Today we’re used to complaining that too much of the sports news takes place off the field of play—strikes, business deals, scandals, crimes. We may not realize it, but this is nothing new. The story of the 1937 Negro National League, the newest addition to the Seamheads Negro Leagues Database, is a prime example. The course of that season was largely determined by the political ambitions of a New York City special prosecutor, the underworld dealings of two owners, and the reelection campaign of a Caribbean strongman.
1) Gus Greenlee of the Pittsburgh Crawfords had been running short of cash the past couple of years as authorities in Pittsburgh put pressure on his numbers business (illegal lotteries, also known as the policy rocket). In 1938 he was finally forced to trade the best position player in black baseball, Josh Gibson, along with Judy Johnson to the Homestead Grays for Henry Spearman, Pepper Bassett, and $2500. Reportedly hurt by the Crawfords’ determination to get rid of him, Judy Johnson retired rather than report to the Grays. For their part, Cumberland Posey and the Grays found themselves able to afford Gibson because they had obtained funding from Rufus “Sonnyman” Jackson, another policy banker. Thus the transfer of baseball power from the Pittsburgh Crawfords to the Homestead Grays depended largely on the vagaries of underworld business deals.
2) Alexander Pompez, owner of the New York Cubans, like Greenlee and Jackson a numbers king, had been forced to flee the country as a result of an investigation by New York City Special Prosecutor Thomas Dewey (later of “Dewey Defeats Truman” fame), who was running for District Attorney in Manhattan. Pompez was eventually tracked down in Mexico City, where he spent the summer fighting extradition back to the U.S. In his absence, the Cubans were forced to dissolve. The Black Yankees took the Cubans’ place as the home team at Harlem’s Dyckman Oval—the first time they landed a permanent home field within the bounds of New York City.
3) Rafael Trujillo, who had ruled the Dominican Republic since a coup in 1930, had determined to use baseball as a public relations tool. Elections were at this point a sham, and no open political opposition was tolerated; nevertheless, his campaign for reelection took over sponsorship of the Dominican professional league, and gave it the unwieldy name of “El Campeonato Nacional de Base Ball, Pro-Reeleccion Presidente Trujillo”—the National Baseball Championship for the Reelection of President Trujillo. Cash was pumped into the league’s coffers, and all three teams sought out black Cuban and Negro league stars. First to go were the players of the dissolved New York Cubans, notably Martín Dihigo (to Santiago) and Lázaro Salazar (to Ciudad Trujillo).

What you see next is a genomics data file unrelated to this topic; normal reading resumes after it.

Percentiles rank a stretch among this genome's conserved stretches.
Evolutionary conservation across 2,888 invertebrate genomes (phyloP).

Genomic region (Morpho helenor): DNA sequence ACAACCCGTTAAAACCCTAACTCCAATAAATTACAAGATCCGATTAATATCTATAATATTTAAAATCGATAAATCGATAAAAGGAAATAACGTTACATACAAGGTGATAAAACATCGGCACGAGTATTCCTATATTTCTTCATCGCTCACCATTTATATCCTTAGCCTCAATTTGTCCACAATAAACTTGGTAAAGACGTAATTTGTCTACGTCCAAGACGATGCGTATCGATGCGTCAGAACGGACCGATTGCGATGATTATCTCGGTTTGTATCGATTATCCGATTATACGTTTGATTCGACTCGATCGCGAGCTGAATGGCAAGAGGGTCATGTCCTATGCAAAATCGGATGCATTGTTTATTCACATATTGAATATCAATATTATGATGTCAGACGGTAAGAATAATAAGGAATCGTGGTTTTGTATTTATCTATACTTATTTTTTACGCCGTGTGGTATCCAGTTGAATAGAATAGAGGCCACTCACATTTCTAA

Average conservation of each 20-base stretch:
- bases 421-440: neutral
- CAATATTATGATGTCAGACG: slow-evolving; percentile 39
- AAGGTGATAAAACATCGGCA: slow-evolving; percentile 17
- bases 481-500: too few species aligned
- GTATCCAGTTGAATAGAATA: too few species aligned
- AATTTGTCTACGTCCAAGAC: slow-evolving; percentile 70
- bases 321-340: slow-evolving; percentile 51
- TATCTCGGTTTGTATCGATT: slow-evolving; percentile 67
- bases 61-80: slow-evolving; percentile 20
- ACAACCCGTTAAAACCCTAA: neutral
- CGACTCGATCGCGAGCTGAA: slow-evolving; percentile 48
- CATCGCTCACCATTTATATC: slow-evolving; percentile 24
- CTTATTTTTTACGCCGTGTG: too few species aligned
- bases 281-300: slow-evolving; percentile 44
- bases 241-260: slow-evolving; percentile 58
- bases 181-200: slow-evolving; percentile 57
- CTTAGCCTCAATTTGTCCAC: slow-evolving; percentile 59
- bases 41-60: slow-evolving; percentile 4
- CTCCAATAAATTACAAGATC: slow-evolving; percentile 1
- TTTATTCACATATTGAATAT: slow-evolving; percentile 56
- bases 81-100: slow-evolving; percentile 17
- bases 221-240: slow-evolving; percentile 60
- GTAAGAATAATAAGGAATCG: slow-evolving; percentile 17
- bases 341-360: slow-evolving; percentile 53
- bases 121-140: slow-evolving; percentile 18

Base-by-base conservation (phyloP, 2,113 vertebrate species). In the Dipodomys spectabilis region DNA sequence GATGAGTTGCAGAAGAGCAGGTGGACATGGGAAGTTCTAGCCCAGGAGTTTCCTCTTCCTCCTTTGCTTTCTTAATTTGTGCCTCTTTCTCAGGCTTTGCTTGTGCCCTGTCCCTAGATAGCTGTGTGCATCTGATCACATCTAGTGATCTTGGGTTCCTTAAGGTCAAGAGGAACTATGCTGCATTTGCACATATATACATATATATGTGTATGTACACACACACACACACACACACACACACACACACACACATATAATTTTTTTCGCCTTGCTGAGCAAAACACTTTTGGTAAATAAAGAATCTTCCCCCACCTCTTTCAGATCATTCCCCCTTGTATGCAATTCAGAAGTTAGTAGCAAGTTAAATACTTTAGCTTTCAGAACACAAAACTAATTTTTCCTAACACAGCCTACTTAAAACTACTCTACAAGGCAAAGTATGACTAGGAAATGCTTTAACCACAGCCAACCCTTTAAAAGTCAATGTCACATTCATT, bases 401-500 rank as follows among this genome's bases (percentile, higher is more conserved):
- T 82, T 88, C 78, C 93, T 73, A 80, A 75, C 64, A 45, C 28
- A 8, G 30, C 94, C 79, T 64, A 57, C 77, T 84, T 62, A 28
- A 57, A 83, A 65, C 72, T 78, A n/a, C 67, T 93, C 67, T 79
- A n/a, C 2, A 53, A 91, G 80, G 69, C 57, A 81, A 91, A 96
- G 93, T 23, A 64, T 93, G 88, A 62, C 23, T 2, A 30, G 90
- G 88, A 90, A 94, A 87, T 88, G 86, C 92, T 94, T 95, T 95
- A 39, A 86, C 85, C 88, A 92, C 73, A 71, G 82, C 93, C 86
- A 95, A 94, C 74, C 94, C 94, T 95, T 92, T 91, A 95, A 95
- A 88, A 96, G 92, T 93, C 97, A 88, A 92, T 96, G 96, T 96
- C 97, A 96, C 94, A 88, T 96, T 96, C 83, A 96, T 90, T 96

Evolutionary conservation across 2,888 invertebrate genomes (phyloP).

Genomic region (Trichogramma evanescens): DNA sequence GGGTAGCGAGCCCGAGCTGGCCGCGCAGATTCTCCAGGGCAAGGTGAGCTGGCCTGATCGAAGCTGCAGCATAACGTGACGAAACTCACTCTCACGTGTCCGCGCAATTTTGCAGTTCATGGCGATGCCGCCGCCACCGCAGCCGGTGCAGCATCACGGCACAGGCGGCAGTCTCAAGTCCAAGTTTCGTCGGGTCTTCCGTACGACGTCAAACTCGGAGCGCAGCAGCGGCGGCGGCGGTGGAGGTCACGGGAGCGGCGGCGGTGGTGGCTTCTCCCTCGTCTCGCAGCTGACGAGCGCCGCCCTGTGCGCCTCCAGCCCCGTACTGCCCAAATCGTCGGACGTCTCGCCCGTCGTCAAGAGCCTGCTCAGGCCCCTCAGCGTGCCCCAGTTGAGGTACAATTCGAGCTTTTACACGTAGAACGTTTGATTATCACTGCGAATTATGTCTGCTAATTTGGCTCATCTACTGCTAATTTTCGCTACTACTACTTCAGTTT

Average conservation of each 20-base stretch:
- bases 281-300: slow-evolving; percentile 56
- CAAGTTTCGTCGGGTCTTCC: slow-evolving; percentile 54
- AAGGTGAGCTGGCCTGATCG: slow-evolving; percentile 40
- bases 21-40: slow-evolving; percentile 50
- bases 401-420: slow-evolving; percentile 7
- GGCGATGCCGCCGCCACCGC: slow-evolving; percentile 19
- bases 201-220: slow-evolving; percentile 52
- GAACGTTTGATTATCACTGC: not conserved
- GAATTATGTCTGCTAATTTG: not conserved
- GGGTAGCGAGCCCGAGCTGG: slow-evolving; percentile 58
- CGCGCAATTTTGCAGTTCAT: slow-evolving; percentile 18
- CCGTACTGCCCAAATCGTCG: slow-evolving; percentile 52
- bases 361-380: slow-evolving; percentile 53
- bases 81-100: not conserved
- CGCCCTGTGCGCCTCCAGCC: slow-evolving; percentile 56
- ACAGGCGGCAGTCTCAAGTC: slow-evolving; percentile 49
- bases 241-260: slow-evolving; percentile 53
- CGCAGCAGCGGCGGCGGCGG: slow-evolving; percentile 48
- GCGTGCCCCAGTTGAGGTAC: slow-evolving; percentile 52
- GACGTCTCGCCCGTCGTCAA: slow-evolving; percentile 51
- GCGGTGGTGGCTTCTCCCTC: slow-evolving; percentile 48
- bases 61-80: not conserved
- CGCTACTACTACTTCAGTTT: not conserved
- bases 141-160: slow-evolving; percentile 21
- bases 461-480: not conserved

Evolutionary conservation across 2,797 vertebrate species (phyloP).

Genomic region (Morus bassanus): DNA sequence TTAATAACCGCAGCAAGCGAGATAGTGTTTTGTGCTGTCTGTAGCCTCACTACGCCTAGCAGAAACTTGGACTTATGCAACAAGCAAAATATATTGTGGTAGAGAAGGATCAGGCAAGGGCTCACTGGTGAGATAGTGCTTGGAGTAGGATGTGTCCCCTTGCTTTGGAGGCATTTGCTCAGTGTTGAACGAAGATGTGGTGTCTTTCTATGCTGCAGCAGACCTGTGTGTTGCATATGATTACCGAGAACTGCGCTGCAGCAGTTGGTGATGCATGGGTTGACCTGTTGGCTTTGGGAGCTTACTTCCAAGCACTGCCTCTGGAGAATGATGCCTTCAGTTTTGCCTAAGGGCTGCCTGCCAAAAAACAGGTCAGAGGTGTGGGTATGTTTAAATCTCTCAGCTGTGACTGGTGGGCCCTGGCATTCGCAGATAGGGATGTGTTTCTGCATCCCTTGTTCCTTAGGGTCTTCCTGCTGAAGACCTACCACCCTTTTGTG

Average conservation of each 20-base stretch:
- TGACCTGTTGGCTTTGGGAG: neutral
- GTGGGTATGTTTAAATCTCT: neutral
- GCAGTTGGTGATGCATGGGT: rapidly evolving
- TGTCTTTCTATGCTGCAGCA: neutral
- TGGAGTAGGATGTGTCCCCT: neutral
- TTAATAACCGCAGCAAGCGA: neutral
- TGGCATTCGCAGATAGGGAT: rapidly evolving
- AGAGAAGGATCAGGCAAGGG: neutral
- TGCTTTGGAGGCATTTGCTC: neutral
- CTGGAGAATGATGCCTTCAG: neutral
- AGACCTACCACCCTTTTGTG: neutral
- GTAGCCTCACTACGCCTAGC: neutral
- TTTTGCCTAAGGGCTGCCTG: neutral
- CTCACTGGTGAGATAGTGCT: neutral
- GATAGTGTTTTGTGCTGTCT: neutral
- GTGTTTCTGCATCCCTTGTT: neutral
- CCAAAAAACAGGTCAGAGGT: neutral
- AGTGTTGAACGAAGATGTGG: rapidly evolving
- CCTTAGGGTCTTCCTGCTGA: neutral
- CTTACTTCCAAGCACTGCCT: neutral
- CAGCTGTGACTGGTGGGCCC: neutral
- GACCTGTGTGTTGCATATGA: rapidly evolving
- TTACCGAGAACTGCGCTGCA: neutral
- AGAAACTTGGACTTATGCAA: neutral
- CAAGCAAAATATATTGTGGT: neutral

Then Satchel Paige pocketed a cool $2500 (by coincidence, the same amount the Grays paid for Josh Gibson along with two players), and convinced much of the remaining Crawfords roster to join him in the DR, including Cool Papa Bell, Pat Patterson, Sammy Bankhead, Leroy Matlock, and Bill Perkins. In all, 18 Negro leaguers joined Dominican teams that summer. The NNL tried to convince the U.S. State Department to stop the players from travelling to the Caribbean, to no avail.
Among the players absconding to the Dominican league was the Grays’ newly acquired star, Josh Gibson—but apparently he had actually reached an agreement with Posey allowing for his temporary absence. The Grays coped easily. They had Buck Leonard’s bat (.388/.475/.796) and a deep pitching staff, especially for the Negro leagues, with Ray Brown (6-3. 3.87), Edsall Walker (7-1, 4.26), Tom “Big Train” Parker (4-1, 5.23), Roy Welmaker (3-0, 1.50), and Louis Dula (3-3, 2.70). And when Gibson did suit up for the team, he was unstoppable, hitting .436/.509/.979, with a league-leading 10 homers in only 24 recorded games. (In the Dominican he would hit .453 with 2 homers in 13 games.)
It was a six-team league in 1937, but only a two-team race, with the main challenge to the Grays’ rise to dominance coming from the Newark Eagles. Third baseman Ray Dandridge hit .398, shortstop Willie Wells hit .363/.440/.650, Terris McDuffie went 5-3 with a 3.12 ERA, and manager Dick Lundy hit .355 in limited action.